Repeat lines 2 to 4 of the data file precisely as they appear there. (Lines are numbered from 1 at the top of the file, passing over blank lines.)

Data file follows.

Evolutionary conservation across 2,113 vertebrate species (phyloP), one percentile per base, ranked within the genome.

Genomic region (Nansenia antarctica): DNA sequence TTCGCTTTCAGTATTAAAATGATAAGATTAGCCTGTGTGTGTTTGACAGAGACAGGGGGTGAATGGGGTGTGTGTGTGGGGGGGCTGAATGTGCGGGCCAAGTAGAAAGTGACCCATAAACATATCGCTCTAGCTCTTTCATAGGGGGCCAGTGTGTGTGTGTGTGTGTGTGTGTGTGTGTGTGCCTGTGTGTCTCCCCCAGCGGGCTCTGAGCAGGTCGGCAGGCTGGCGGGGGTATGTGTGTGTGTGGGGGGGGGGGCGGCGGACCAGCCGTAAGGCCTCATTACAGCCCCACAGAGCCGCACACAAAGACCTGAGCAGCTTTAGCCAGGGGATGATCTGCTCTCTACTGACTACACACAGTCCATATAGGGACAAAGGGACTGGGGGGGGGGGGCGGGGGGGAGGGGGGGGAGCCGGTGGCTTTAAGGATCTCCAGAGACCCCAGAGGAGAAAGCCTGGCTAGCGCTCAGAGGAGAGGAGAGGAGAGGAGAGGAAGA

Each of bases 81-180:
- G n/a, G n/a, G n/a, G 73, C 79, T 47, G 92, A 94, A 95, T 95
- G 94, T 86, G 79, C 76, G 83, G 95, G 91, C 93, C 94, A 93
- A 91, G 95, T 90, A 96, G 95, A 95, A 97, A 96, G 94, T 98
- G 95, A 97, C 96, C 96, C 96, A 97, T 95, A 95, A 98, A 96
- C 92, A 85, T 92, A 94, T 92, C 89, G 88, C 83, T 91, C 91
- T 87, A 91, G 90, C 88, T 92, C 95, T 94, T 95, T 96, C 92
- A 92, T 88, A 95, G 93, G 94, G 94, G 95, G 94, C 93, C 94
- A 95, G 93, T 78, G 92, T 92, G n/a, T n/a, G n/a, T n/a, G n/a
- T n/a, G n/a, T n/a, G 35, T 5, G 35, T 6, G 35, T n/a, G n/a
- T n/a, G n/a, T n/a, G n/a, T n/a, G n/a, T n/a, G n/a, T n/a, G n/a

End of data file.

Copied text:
Genomic region (Nansenia antarctica): DNA sequence TTCGCTTTCAGTATTAAAATGATAAGATTAGCCTGTGTGTGTTTGACAGAGACAGGGGGTGAATGGGGTGTGTGTGTGGGGGGGCTGAATGTGCGGGCCAAGTAGAAAGTGACCCATAAACATATCGCTCTAGCTCTTTCATAGGGGGCCAGTGTGTGTGTGTGTGTGTGTGTGTGTGTGTGTGCCTGTGTGTCTCCCCCAGCGGGCTCTGAGCAGGTCGGCAGGCTGGCGGGGGTATGTGTGTGTGTGGGGGGGGGGGCGGCGGACCAGCCGTAAGGCCTCATTACAGCCCCACAGAGCCGCACACAAAGACCTGAGCAGCTTTAGCCAGGGGATGATCTGCTCTCTACTGACTACACACAGTCCATATAGGGACAAAGGGACTGGGGGGGGGGGGCGGGGGGGAGGGGGGGGAGCCGGTGGCTTTAAGGATCTCCAGAGACCCCAGAGGAGAAAGCCTGGCTAGCGCTCAGAGGAGAGGAGAGGAGAGGAGAGGAAGA

Each of bases 81-180:
- G n/a, G n/a, G n/a, G 73, C 79, T 47, G 92, A 94, A 95, T 95